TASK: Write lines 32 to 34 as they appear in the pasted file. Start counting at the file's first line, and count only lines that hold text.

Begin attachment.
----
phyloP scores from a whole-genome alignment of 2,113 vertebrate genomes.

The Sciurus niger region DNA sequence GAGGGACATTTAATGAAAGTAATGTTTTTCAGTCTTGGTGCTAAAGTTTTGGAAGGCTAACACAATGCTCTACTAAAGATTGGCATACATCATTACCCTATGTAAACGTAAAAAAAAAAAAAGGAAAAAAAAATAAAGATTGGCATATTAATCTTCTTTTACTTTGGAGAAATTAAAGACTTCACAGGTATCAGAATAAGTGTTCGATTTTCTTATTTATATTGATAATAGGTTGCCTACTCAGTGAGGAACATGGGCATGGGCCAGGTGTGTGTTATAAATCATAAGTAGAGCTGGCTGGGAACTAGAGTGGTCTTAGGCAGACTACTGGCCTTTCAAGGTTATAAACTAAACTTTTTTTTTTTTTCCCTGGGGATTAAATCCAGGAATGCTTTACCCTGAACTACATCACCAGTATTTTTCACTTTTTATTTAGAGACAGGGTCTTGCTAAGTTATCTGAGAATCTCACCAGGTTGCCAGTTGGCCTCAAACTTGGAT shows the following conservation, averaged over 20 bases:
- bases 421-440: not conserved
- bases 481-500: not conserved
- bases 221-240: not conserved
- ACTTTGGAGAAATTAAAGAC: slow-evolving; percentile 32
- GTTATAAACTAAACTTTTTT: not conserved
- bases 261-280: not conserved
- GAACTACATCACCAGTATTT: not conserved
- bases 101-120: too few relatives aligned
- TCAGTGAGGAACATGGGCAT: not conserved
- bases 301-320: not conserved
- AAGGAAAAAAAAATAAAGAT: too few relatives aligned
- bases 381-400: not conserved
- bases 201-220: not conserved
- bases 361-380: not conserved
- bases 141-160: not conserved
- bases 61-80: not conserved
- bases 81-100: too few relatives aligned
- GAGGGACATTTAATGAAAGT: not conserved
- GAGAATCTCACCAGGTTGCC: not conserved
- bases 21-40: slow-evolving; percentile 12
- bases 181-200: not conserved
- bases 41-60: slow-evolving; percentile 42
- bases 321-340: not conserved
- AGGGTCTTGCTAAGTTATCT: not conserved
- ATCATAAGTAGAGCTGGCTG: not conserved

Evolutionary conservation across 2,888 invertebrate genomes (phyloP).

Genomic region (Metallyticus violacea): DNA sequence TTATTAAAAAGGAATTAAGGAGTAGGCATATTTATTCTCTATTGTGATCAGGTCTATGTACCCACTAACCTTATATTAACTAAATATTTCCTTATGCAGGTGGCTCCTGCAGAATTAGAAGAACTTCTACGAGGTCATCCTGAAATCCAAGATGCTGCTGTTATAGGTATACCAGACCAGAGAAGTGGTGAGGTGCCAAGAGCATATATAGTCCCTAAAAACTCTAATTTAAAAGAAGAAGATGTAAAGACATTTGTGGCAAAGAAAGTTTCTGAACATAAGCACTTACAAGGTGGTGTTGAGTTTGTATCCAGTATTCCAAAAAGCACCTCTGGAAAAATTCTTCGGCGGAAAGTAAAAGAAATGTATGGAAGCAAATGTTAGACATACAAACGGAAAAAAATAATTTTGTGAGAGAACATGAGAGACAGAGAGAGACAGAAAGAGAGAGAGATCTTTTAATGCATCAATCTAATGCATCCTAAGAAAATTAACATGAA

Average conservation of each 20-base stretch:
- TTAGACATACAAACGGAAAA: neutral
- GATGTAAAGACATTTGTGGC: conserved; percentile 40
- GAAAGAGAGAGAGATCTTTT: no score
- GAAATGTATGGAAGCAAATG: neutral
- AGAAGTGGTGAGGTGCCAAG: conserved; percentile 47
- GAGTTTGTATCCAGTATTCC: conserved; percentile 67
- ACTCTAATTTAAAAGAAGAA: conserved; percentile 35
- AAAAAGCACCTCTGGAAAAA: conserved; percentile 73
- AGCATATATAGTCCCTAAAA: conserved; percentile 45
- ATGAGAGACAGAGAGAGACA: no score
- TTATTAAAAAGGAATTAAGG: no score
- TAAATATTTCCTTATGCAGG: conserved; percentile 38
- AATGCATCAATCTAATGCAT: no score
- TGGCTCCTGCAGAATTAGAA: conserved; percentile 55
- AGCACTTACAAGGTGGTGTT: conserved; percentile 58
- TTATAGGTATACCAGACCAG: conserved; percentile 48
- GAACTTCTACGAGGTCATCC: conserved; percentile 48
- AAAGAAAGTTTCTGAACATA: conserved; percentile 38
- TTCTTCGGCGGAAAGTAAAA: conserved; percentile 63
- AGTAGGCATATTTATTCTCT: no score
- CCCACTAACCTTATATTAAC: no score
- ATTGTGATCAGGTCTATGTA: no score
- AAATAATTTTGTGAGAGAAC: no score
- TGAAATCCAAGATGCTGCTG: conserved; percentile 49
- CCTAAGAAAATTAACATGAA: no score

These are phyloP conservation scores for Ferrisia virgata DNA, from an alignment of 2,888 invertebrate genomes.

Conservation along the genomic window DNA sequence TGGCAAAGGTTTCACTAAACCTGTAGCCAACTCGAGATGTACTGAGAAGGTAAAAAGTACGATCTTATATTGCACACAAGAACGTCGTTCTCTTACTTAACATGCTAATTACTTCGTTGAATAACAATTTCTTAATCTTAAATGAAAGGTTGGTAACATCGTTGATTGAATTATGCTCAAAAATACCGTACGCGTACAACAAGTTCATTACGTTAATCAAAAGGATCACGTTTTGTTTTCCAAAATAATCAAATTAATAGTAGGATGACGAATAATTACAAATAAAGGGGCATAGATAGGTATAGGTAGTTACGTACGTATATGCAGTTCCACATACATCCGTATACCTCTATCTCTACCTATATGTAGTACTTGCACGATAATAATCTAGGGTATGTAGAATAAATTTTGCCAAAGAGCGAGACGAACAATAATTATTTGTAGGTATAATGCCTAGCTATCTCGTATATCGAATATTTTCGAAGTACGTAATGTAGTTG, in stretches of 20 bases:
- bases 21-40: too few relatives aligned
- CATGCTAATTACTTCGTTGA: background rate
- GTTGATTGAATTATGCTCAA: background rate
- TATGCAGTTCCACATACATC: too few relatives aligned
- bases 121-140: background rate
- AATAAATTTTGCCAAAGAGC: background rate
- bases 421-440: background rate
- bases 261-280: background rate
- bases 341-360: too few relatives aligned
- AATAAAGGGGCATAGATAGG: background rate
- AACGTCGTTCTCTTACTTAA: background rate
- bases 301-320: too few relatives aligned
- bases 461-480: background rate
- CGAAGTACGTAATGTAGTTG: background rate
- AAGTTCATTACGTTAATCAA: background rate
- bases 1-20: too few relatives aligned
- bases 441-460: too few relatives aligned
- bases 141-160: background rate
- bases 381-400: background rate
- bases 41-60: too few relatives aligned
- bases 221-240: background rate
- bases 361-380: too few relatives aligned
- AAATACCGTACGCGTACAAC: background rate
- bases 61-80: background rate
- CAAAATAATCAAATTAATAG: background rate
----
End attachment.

- GATGTAAAGACATTTGTGGC: conserved; percentile 40
- GAAAGAGAGAGAGATCTTTT: no score
- GAAATGTATGGAAGCAAATG: neutral